He’s a producer. He’s a remixer. He’s a clothing designer (Famous Stars And Straps). But above all else, he's a drummer.
Travis Barker juggles all these things by adhering to a vigorous work ethic and maintaining a razor-sharp focus on whatever his current project is. Rhythm had the chance to visit the creative oasis of his North Hollywood studio for a one-on-one interview with the hardest working drummer in the industry. We found that regardless of who he’s playing with, or what track he’s remixing, in the centre of it all, he’s a drummer.
Travis on… his marching band background
“I love that stuff! It still comes out in my playing. When I’m on tour and I don’t have a lot to do except be around my drums, I sit on a practice pad and I’ll play for two hours before we go on.
"I have to stop myself [playing traditional grip], ’cos I’ll warm up like that, traditional, and I’ll be like, ‘That’s not even how you’re going to be playing.’ I don’t even think there is a correct way to warm up for the way I play!”
Travis on… his approach to playing hip-hop
“I do whatever they’re doing. I have to hop to different situations all the time and I’ll do whatever, you know? A lot of times I’m playing to a backing track. When we did the Grammys, it was a backing track. They would switch tempos and stuff, but you just felt the tempo change and it was easy. I love a click.
"With Blink, we’re always to a click. I love, love playing to a click. For the Mary J thing we just did [performing ‘Stairway To Heaven’ on American Idol with Mary J Blige, Steve Vai, Orianthi and Randy Jackson], it was no click and it was completely live, so it always changes.”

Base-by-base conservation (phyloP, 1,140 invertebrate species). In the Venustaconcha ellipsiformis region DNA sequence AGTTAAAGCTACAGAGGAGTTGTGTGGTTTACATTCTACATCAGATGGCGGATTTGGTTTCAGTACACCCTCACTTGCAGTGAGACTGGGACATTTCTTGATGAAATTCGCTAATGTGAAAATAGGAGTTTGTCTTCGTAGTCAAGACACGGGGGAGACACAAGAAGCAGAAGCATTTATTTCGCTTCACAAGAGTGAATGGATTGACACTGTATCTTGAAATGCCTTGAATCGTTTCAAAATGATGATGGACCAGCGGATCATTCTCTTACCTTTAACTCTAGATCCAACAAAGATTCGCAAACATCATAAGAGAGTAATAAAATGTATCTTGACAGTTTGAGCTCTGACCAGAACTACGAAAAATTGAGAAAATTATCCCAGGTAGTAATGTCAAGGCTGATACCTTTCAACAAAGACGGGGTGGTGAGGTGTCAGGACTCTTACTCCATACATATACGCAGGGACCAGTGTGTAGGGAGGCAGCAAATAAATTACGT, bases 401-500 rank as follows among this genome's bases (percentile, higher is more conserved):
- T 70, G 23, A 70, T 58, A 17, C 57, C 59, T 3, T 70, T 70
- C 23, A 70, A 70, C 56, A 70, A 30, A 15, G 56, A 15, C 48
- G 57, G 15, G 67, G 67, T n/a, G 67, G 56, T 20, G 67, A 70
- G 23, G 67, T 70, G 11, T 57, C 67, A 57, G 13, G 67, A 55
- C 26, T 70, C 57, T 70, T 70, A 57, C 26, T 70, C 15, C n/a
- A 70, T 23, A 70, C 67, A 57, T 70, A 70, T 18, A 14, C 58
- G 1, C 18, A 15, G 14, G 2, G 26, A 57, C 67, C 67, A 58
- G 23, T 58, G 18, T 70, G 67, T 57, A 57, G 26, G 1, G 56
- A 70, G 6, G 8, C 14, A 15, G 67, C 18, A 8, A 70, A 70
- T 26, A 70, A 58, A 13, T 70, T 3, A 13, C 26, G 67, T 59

Travis on… nailing the click
“I don’t even hear the click. That is my goal. I feel comfortable with it. The click was like a demon when you were a kid. When you’re a kid you’re like, ‘Aww, man, I don’t wanna play to a click.’ It was hard and it was tough at times. Now, you get to the point where you feel more comfortable with it, you know?”
Travis on… improving
“I get to a place on tour where I can do it and then when I’m home I’m more in a creative environment and it’s more making music instead of playing music or practising.
"So, when I’m on tour, I like to be in the mind frame where anything I think of in my head while I’m playing I can pull off. I’m not like, ‘Oh s**t, I’m going to try this for the first time tonight and I don’t know how it’s going to work out.’ I change my fills every night. I improvise. But I’m not going to confuse [Blink-182 bandmates] Mark or Tom or throw anyone off. I just try to get to a place where I can pull off whatever idea I have in my head. I think that’s the win-win. That’s the ultimate goal, to be able to pull off what you want to play without really thinking about it.”
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Rhythm Presents 100 Drum Heroes includes exclusive interviews and photos from Rhythm’s29 years as the UK’s biggest drum mag! Drum heroes discuss their music, playing techniques, gear and career highlights. At 200 pages-plus, it's an essential read for fans of drumming and drummers across all genres of music.
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